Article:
MINNEAPOLIS—As a handful of American cities vie for the honor of hosting the 2008 national political conventions, changes are under way that could further marginalize their value as tools to grab the country's attention and shape the final months of the presidential campaign.
The key change could be a long-threatened boycott by the big TV network anchors, who might stay home. If the evening newscasts aren't anchored from the conventions, that would make it easier for the networks to scale back prime-time coverage of them even more.
That would be one more step in the continual decline of what once were grand spectacles of raw political power and democracy at work.
The reason, of course, is that the conventions stopped being loud, messy, unpredictable—and interesting—a half-century ago. That's when they stopped being the place where rival candidates bargained and cajoled for delegate votes. Since the 1950s, candidates have won their votes in primaries and shown up at the increasingly scripted conventions to accept nominations already long-decided.
To be sure, there have been exceptions that grabbed the nation's attention. Riots outside the 1968 Democratic National Convention in Chicago. A down-to-the-wire fight between Gerald Ford and Ronald Reagan for the nomination at the 1976 Republican National Convention in Kansas City, Mo. Discussion of a possible Reagan and Ford co-presidency at the 1980 convention in Detroit.
But mostly, the conventions are a snore, one that more and more people tune out.
That's put party officials in a downward spiral of their own making. They work ever harder to stage-manage the conventions to get the most pop they can out of limited TV coverage, but the inherent lack of drama leads to deeper cutbacks in TV network coverage every four years.
In 2004, the major networks aired only one hour of live coverage a night.
Now comes the next step.
The two parties will hold their 2008 conventions back to back for the first time in history. The Democrats will have theirs Aug. 25-28, and the Republicans the next week, Sept. 1-4. (The party that holds the White House always goes second.)
That means the Democratic candidate will have at best only three days to ride the bounce out of his or her convention before the attention of the already-limited political audience turns to the Republican convention.
Going earlier would've meant being crowded off at least one network by coverage of the Summer Olympics. Going before the Olympics, as the Democrats did in 2004, would force them to spread out—and thus dilute—the federal taxpayers' money made available for the post-convention fall campaign.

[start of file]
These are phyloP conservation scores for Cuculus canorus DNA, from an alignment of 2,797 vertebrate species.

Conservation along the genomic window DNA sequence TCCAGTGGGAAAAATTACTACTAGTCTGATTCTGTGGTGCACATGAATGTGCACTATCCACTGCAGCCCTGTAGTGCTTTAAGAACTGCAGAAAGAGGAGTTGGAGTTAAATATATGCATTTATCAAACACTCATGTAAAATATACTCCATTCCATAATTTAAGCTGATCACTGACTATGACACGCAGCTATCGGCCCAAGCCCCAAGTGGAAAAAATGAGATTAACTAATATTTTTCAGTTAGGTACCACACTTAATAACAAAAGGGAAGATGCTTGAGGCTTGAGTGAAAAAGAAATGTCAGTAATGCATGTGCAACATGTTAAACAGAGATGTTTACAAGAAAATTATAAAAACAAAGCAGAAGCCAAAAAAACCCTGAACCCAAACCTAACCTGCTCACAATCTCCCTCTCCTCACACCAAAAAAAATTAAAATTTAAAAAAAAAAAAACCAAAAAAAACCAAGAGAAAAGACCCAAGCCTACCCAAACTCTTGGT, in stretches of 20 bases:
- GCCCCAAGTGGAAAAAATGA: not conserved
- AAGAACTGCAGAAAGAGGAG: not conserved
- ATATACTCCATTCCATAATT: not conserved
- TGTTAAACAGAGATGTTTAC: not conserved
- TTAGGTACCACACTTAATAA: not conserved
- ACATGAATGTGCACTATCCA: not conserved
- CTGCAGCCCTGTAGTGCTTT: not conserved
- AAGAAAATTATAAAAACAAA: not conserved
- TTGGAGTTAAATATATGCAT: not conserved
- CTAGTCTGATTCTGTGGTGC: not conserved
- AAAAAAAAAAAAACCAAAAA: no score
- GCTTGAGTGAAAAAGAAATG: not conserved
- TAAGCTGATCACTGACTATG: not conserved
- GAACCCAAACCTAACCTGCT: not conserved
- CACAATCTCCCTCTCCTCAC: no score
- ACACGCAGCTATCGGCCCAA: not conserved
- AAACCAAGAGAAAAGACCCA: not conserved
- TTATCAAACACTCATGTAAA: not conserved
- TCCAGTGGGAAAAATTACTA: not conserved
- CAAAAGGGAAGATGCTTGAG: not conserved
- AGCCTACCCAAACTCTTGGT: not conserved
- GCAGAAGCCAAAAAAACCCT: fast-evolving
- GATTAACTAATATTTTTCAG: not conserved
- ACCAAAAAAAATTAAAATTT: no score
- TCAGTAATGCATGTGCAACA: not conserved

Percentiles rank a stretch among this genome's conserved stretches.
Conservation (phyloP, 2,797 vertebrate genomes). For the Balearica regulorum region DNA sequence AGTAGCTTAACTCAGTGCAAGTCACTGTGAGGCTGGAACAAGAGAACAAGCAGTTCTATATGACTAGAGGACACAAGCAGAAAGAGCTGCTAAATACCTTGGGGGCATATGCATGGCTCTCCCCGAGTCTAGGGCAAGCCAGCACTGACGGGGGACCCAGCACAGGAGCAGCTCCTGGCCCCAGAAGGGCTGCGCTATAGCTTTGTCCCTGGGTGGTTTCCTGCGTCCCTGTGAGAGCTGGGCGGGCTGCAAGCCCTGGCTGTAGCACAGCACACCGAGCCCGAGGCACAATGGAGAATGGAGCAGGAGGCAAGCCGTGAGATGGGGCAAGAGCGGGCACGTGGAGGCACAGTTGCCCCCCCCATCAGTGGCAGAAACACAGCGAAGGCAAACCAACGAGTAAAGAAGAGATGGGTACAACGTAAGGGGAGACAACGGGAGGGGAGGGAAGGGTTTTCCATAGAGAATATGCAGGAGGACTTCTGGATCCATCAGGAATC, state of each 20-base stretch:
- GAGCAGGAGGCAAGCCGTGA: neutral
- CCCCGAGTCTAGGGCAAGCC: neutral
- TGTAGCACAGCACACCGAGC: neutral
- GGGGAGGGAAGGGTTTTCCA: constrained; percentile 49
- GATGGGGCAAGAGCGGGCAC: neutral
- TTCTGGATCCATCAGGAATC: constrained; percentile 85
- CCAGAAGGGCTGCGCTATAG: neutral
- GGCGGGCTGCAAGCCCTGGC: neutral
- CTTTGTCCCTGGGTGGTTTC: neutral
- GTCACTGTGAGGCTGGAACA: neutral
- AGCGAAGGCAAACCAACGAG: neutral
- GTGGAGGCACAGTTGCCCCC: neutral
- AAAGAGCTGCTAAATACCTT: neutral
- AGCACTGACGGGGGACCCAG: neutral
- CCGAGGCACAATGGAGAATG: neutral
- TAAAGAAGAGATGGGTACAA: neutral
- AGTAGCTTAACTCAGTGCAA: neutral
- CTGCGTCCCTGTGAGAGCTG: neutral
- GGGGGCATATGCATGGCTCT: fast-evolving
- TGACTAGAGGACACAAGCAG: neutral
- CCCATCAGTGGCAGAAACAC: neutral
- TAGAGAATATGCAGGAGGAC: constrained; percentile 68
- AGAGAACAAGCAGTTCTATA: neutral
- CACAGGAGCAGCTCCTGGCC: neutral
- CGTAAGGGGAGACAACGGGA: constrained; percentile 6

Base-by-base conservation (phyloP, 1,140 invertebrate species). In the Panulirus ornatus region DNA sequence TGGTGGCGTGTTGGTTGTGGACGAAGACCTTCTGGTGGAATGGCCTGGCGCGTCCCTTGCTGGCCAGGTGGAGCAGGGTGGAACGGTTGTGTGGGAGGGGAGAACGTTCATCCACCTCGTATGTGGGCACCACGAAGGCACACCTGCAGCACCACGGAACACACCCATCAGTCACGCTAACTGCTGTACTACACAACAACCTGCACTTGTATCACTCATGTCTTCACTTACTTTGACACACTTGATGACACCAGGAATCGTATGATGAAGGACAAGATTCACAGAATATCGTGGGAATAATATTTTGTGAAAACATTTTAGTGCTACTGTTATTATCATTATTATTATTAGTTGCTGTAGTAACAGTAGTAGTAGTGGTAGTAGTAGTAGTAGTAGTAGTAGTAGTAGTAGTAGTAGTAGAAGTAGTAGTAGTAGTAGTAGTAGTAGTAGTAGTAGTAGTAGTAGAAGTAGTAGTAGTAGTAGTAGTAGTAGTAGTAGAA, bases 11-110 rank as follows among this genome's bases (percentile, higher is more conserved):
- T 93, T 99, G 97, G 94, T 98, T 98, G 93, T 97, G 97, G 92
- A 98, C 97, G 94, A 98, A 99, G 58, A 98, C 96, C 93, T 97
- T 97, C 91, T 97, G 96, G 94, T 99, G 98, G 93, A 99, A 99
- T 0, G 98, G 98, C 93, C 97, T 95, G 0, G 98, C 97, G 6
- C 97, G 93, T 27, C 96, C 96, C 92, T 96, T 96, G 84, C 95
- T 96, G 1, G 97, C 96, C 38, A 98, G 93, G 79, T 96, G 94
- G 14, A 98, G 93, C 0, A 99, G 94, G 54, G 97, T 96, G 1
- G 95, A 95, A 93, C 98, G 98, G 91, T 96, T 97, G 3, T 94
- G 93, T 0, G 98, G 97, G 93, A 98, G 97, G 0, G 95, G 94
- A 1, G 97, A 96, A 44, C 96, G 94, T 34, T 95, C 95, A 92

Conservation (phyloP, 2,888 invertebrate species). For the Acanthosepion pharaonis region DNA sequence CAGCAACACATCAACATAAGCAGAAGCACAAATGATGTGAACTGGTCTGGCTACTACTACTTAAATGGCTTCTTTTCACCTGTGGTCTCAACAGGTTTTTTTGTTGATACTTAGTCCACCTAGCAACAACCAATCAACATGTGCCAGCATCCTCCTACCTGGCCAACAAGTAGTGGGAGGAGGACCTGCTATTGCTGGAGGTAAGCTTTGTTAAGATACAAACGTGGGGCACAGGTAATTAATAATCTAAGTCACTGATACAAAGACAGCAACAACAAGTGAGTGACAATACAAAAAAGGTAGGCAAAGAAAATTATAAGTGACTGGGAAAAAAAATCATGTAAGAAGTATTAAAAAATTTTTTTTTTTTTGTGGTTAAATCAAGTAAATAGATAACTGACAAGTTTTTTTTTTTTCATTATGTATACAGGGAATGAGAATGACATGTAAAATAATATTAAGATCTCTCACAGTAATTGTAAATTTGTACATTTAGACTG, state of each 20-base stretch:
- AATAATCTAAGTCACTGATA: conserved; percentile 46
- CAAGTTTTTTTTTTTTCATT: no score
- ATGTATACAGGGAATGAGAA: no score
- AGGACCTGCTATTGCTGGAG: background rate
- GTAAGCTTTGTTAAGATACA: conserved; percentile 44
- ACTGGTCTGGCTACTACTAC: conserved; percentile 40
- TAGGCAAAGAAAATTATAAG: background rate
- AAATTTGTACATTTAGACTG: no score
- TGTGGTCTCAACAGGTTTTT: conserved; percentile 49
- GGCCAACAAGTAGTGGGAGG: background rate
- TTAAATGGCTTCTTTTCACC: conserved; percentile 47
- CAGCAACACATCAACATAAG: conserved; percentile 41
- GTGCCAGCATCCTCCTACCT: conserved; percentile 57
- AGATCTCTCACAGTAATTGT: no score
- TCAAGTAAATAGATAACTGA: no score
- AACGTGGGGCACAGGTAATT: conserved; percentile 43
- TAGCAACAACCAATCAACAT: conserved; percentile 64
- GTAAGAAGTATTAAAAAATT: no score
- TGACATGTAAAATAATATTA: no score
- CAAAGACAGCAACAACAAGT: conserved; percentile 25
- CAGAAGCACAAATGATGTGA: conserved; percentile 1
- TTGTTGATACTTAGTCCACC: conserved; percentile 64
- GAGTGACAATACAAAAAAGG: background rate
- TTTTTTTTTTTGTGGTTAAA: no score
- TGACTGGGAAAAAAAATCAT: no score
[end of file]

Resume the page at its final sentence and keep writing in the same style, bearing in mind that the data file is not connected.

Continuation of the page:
With the conventions back to back, at least some network officials have told party organizers they want both conventions in the same city. That would cut the cost of shipping all the TV equipment.
At a recent gathering of Democrats in Denver—which is hoping to land the Democratic convention—some party members buzzed that the TV pitch would lead to a Minnesota win, with one convention in St. Paul and the other in Minneapolis.
"It would make it easier for TV. But it's not possible," said Aaron McLear, a Republican National Committee spokesman. "The staging, the lighting, is all different for each party. They need time to set up."
Even if they managed to find different venues for the conventions themselves, the two gatherings would overlap at other sites for parties and headquarters, McLear said.
"The networks might use it as an excuse not to send the anchors," said one network official, who asked not to be identified because it could be controversial. "They would stay in New York, and we would just send correspondents to the conventions."
Of course, one option would ensure that the anchors go to the convention city—if it's New York. But anywhere else on the parties' list of finalists—Cleveland, Denver, Tampa, Minneapolis-St. Paul—might end up anchorless.
(Steven Thomma is chief political correspondent for the McClatchy Washington bureau. Write to him at: McClatchy Newspapers, 700 12th St. N.W., Suite 1000, Washington, DC 20005-3994, or e-mail firstname.lastname@example.org.)